was, during the time of the Terminal 5 public inquiry, and it
was our value judgment at the time, that we did not believe that
another runway at Heathrow was environmentally sustainable. We
also argued that it was not necessary in order to support the
fifth terminal, which patently on that part of it is the case
because we are pressing ahead with the fifth terminal independent
and irrespective of what the decision is on anther runway. We
did call on the Government through their Inspector at that inquiry
to rule out the third runway at Heathrow. The Government chose
not to do that and made it very clear in continuing with the service
that it was not going to accept our value judgment that another
runway at Heathrow was environmentally unsustainable. It wanted
to test that proposition further. Hence, it put a Heathrow option
into the consultation document. We responded to that consultation
document. What we said is that if the Government still wants to
make that value judgment, and we believe it is right that the
Government should make that value judgment, then we have put forward
a view that says there is a case on technical grounds for the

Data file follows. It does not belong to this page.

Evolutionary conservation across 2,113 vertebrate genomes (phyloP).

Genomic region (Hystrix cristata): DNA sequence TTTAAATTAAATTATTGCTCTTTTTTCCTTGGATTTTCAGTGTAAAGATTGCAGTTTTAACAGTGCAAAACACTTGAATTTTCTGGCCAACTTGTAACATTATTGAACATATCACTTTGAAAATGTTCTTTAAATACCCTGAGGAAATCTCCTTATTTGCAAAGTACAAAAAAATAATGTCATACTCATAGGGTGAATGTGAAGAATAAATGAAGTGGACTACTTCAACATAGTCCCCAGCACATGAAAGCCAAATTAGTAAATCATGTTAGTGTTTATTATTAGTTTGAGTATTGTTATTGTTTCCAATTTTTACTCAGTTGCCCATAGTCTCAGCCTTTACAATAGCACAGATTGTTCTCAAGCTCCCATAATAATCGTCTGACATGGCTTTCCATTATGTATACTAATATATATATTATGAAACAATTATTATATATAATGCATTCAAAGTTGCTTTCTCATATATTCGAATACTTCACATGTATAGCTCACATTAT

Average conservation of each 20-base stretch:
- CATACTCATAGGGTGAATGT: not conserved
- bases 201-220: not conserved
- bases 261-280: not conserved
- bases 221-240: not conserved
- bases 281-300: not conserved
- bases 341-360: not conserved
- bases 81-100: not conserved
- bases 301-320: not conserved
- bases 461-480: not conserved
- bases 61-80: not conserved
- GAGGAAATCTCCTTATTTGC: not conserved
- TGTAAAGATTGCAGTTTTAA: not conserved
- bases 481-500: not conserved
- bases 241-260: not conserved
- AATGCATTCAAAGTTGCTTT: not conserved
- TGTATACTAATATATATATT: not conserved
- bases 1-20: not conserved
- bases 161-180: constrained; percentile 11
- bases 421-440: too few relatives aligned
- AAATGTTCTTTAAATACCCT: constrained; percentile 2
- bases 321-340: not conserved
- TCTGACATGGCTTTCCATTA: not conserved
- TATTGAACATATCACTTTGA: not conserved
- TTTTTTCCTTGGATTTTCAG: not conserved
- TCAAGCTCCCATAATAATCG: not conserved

London area and the south-east of England having up to three more
runways and that, on a technical basis, Heathrow is one of those
locations on which the Government could choose a technical solution.
The Government has yet to choose whether or not it is environmentally
acceptable, and we have not offered an opinion as to whether or
not it is on this occasion.
Q158 David Wright: Are you going
to do that?
Mr McDermid: No.
Q159 David Wright: Why not?
Mr McDermid: Because we have come
round to the view, with the benefit of the experience of having
stated that position, that the range of issues that has to be
taken into account here goes way beyond the range of issues on
which we are, frankly, competent to comment. These are issues
of the national economy, the competitiveness of regions, the competitiveness
of the UK airline industry, regional planning, housing provision,
social policies and a long range of issues on which our view has
come round to one of believing that, frankly, the Government,
and only the Government, can and should be making that judgment.